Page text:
News & Notes is a weekly Saturday post featuring book- and publishing-related news, links to interesting articles and opinion pieces, and other cool stuff.
- ‘We cannot survive’: New York’s Strand bookstore appeals for help (The Guardian).
- Waterstones and Barnes & Noble CEO warns holiday sales are essential for survival of indies and some chain bookstores (The Bookseller)
- ALA announces its 2020 Andrew Carnegie Medal longlists for fiction and nonfiction. The 26 fiction and 20 nonfiction books include titles by Brit Bennett, Louise Erdrich, Yaa Gyasi, Emily St. John Mandel, Maggie Farrell, and Isabel Wilkerson.
- Macmillan’s NYC Office Won’t Reopen Until July 2021 (Shelf Awareness)
- PRH Extends Open License for Online Readings Through March 2021 due to the resurgence of the coronavirus. The license only extends to teachers, schools, libraries and booksellers, and allows them to replace storytime programs and classroom read-alouds with online presentations.
- Early feminist and writer Mary Wollstonecraft honored with statue after 200 years… but it’s generating a lot of controversy. (The Guardian) And apparently, some websites are confusing Wollstonecraft with her daughter, Mary Shelley, who wrote Frankenstein. (Book Riot)
- 35% of the world is reading more during the pandemic. (Literary Hub)
Worth Reading/Viewing/Checking Out
(not all book-related)
- Rick Riordan on reaching the end of the Percy Jackson saga, his involvement in the new, upcoming TV adaptation, diversity in his work, and his responsibility to his fans. (The Guardian)
- On the brink of a Booker: 2020’s shortlisted authors on the stories behind their novels (The Guardian)
- The History of Dust Jackets: From Disposable to Collectible (Danika Ellis, Book Riot)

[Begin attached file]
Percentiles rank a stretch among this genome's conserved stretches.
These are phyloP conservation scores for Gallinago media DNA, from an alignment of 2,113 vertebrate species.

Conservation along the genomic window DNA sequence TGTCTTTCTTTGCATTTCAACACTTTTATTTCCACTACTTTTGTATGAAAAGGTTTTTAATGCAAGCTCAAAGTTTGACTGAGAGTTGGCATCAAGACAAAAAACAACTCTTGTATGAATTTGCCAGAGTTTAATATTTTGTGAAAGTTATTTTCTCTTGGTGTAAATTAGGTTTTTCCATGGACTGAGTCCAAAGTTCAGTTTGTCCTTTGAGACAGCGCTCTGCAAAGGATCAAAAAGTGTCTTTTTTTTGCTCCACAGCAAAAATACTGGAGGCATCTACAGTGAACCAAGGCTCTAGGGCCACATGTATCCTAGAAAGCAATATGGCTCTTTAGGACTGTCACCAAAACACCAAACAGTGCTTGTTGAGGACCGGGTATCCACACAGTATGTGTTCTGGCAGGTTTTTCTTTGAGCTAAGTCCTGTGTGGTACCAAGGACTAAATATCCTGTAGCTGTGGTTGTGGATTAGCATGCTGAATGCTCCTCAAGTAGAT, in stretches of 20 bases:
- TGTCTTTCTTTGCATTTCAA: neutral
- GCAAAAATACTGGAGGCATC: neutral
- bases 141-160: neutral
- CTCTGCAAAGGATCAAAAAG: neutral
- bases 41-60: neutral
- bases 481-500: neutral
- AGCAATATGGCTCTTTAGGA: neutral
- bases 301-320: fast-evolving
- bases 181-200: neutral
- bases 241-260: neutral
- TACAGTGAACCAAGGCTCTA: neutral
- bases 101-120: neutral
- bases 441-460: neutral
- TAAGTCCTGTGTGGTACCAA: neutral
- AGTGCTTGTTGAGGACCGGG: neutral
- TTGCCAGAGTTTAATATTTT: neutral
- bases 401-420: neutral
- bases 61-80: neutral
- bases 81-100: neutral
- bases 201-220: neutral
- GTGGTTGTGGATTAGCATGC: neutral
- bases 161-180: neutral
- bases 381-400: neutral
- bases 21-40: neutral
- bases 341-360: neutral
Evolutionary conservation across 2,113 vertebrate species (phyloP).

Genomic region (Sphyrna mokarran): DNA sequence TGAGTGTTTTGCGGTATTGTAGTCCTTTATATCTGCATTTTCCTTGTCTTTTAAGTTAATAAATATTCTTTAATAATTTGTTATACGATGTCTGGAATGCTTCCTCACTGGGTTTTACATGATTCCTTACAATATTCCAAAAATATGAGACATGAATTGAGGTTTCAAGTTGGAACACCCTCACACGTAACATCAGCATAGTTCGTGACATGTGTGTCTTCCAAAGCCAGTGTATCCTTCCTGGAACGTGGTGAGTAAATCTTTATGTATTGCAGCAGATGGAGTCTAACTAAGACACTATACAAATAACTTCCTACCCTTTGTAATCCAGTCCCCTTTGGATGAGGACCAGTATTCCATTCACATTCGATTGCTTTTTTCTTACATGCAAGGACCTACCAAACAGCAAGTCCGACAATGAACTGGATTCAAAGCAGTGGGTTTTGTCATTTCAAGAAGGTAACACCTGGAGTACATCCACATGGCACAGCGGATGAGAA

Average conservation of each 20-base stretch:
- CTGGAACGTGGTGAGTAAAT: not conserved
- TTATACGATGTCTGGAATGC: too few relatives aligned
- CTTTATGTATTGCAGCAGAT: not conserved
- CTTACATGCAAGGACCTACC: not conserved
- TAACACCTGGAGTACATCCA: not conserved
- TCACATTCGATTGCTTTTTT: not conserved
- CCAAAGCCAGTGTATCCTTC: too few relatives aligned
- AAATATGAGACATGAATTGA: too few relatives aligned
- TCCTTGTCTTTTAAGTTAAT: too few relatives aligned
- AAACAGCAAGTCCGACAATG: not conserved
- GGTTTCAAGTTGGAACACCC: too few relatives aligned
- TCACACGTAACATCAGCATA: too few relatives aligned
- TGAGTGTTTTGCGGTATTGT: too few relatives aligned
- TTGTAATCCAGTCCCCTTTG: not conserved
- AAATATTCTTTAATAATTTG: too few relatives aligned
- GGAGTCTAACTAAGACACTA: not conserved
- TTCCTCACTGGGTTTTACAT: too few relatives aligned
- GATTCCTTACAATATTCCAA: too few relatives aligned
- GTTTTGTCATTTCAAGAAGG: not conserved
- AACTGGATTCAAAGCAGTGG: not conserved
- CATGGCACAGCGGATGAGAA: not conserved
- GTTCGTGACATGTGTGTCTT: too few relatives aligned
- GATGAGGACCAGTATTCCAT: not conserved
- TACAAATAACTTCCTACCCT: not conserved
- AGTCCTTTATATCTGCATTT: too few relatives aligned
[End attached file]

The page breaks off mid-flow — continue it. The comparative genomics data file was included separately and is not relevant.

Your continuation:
- 10 Untranslatable Words That Perfectly Describe How You’re Feeling in 2020, from Donaldkacsázás (Hungarian: wandering around the house with no pants on) to viraag (Hindi: the pain and turmoil we feel when separated from those we love.) This article from Mental Floss will also introduce you to the website Eunoia, a compendium of words that don’t translate (or rather, that don’t have equivalents in other languages.)
- The British government is attacking the BBC (The Guardian)
Books, Movies, and TV
- Chirp Audiobooks reviewed. Book Riot’s Emily Martin gives Chirp a thumbs-up. For what it’s worth, so do I. So far, my experiences with Chirp have been good. I’ve bought five books from them, all at bargain prices, and downloaded listened to three via the app, with no technical problems. They’re generally the same books available from Audible or elsewhere.
- Dash & Lily Team Celebrates the Strand Bookstore (Shelf Awareness)
Nicole @ BookWyrmKnits
Huh, I hadn’t heard of Chirp for audiobooks before. Thanks for the tip! I’ve recently cancelled my Audible subscription and was planning on picking up Librio.fm, but I think I’ll add both Chirp and Librio.fm as my new audiobook services and see what I end up liking best about each of them.
Nicole @ BookWyrmKnits recently posted…Merry-Go-Round by Langston Hughes
I have an Audible account, but only for books I buy through Amazon; I don’t have an Audible subscription. Sometimes you can get the Kindle & add the Audible for cheaper than you can purchase the Audible book by itself (without a subscription) — and the benefit is, they sync. But Libro.fm and Chirp both offer really good sales; I have an account with each.
Nicole @ BookWyrm Knits
Well, I guess I still have my Audible account so if I wanted I could buy books there still. But Libro.fm and Chirp sound like great alternatives!
Nicole @ BookWyrm Knits recently posted…Friday Reads: Molly Southbourne duology